1. If you’re like me, you have a lot going on and perhaps many writing tasks that need to be done on different parts of your work. Here are 5 Steps You Can Take Today to Organize Your Writing Life.

2. If you ever think of self-publishing your book (meaning you wear every hat in the publishing process) you’ll enjoy this review of  5 Must Read Blogs for Self-Publishing Authors.

3. It’s not unusual to hear writers complain about writing. Complain about agents. Complain about publishing. This article takes a look at positives of being a published writer from the perspective of Amber Lee Easton, from Mountain Moxie Publishing and Creative Services.

4. This article is over a year old, but stirred up a great debate recently in a Facebook group I belong to. If you write recipes, you might enjoy this article (from the UK) about recipes using volume VS weight.

Author, editor, and Culinary Dietitian Maggie Green coaches aspiring cookbook authors during the pre-publication phase of writing a cookbook. If you want to write a cookbook, and wonder if you’re ready, download her 11-point checklist Am I Ready to Write a Cookbook?

Cookbook and Food Writing Links Vol. 1
Cookbook and Food Writing Links Vol. 1

 

1. Achieving a goal such as writing a cookbook isn’t always about talent, physical looks, TV shows, or hundreds of thousands of social media followers. More than these what can help someone achieve a big goal are the habits they practice on a daily basis. Here’s an article I enjoyed about 8 Habits More Important to Success Than Raw Talent.

2. When writing a cookbook we need to define the audience for our book and recipes. Is the audience kids, retirees, or teens? Maybe it’s young moms, single parents, or the DIY crowd. This recent Bon Appetit article brings to light the Millennial generation (born early 1980’s to early 2000’s) and their focus on food. Maybe they are the audience for your cookbook?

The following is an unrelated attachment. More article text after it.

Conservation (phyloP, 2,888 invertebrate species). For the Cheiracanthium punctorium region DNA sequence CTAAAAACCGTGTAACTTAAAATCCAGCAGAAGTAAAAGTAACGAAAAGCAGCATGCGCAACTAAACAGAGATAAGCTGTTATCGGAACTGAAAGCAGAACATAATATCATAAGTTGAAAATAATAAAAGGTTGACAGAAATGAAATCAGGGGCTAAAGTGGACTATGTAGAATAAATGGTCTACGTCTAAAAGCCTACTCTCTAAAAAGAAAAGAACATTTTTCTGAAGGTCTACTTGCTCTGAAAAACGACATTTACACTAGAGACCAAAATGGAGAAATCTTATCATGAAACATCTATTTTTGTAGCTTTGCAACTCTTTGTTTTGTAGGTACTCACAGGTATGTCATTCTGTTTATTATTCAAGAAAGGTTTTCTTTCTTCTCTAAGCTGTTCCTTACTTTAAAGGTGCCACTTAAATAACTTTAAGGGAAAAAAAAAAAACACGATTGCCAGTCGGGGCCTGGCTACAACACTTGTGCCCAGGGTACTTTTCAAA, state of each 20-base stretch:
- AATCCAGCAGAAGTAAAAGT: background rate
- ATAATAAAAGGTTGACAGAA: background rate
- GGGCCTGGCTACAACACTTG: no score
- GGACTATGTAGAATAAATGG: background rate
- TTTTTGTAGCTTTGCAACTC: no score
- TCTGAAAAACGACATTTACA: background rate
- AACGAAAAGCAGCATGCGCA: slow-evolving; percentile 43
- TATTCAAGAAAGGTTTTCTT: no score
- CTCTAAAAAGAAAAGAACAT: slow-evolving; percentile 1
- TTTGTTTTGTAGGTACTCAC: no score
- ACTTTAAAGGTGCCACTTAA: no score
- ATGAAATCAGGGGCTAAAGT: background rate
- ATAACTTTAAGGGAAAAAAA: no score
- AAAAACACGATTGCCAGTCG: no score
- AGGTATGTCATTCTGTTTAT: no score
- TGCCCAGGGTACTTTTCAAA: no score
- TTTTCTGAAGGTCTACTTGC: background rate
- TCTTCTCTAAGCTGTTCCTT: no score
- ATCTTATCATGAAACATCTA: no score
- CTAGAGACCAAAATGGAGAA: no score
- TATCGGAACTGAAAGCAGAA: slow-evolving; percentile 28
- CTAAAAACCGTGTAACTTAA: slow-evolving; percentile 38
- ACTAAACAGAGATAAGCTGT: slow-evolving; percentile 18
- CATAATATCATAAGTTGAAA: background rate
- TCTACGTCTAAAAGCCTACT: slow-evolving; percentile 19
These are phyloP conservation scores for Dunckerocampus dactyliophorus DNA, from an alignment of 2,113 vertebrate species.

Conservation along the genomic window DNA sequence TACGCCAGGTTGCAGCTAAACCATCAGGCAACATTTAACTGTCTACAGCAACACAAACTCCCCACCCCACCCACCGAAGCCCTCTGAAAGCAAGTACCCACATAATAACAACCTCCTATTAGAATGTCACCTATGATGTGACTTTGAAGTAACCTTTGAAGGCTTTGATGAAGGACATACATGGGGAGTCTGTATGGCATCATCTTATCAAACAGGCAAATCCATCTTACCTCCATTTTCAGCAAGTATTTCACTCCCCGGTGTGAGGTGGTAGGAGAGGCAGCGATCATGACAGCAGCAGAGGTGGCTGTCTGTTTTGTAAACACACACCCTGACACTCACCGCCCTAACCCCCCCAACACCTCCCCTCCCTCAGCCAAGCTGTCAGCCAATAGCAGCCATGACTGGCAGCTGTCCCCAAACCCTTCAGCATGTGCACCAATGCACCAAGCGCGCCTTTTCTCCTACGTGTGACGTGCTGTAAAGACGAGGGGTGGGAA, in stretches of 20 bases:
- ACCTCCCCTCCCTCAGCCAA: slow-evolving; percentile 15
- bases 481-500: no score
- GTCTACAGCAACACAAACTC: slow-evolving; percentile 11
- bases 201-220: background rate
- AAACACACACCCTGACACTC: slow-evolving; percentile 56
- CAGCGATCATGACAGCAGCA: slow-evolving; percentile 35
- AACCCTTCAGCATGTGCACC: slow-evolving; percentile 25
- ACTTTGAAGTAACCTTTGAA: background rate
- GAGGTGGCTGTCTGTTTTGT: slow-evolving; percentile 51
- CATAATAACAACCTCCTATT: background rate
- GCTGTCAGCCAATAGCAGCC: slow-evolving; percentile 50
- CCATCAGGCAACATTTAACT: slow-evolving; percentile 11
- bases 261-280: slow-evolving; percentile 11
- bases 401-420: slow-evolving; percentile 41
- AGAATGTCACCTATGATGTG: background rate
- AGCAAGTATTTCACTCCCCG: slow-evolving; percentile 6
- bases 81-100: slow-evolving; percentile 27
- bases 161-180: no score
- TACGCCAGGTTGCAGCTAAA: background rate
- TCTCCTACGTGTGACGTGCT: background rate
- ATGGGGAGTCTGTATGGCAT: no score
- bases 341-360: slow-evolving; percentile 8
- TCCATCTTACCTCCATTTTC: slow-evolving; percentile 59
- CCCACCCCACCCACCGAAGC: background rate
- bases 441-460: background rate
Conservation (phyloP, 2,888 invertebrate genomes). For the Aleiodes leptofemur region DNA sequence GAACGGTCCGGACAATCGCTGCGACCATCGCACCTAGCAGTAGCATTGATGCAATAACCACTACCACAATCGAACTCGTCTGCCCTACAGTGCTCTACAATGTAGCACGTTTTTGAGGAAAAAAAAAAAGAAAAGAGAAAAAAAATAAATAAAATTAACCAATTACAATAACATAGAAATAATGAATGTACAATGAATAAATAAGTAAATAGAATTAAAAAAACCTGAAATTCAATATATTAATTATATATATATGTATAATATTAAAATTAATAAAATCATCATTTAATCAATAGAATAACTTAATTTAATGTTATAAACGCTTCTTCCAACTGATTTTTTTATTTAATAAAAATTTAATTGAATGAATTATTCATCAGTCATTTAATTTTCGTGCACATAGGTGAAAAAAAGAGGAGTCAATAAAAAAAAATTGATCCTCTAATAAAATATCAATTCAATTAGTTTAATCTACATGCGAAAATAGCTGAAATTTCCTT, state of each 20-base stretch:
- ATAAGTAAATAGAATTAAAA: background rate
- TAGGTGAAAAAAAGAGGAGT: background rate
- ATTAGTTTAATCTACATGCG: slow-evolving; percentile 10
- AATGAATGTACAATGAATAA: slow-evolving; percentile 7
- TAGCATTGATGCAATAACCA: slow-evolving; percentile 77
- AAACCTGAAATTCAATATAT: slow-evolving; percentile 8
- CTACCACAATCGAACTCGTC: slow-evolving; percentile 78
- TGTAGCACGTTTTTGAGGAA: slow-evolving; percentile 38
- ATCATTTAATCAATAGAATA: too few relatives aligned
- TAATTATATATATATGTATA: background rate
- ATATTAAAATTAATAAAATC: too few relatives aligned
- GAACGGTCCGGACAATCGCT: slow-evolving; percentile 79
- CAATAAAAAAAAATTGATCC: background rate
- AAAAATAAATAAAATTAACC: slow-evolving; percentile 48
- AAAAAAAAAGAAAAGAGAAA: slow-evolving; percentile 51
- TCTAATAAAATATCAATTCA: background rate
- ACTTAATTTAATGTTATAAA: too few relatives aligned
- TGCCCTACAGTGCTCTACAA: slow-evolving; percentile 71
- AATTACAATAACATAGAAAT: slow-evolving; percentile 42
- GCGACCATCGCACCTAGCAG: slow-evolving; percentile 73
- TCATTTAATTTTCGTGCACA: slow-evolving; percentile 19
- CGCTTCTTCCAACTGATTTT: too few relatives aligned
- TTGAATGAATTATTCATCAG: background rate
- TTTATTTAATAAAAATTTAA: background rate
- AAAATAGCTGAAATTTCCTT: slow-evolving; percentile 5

3. Is food writing becoming a “men’s club”? Kathleen Purvis explores this topic in her recent article and study of the pre-dominance of male voices in 21st century Southern food writing.

4. Santa Monica’s Huckleberry Bakery owner Zoe Nathan wrote a cookbook that was published in 2014. I love this article about her experience writing a cookbook.  When she wrote her cookbook she enlisted the help of recipe testers mainly because she had to scale the recipes to home-size quantities. Her honesty about “winging it” while writing a cookbook provides a lesson in willingness to just do the work even if you don’t always know exactly what you’re doing. I also like her discussion about life balance while writing her cookbook, raising a family, and operating the bakery. The truth is that more often than not cookbook authors lead busy lives in a kitchen and find time to write their books in spite of other things going on in their lives.

5. Cookbook publisher Phaidon plans to release three vegetarian cookbooks this spring. This interview with Emilia Terragni at Phaidon reveals why they are publishing vegetarian cookbooks.

6. And for fun, here’s the Epicurious’ Spring Cookbook roundup for 2016.

Below are a few links to popular posts on this blog about writing cookbooks that you many have missed:

5 Myths about Writing a Cookbook

4 Ways to Find a Traditional Cookbook Publisher

5 Tools and Software for Writing a Family or Fundraiser Cookbook

Q&A: How Do I Write a Cookbook Proposal that Attracts Agents and Publishers?

Is My Cookbook Concept Good Enough?

10 Reasons to Hire a Cookbook Coach

Author, editor, and Culinary Dietitian Maggie Green coaches aspiring cookbook authors during the pre-publication phase of writing a cookbook. If you want to write a cookbook, and wonder if you’re ready, download her 11-point checklist Am I Ready to Write a Cookbook?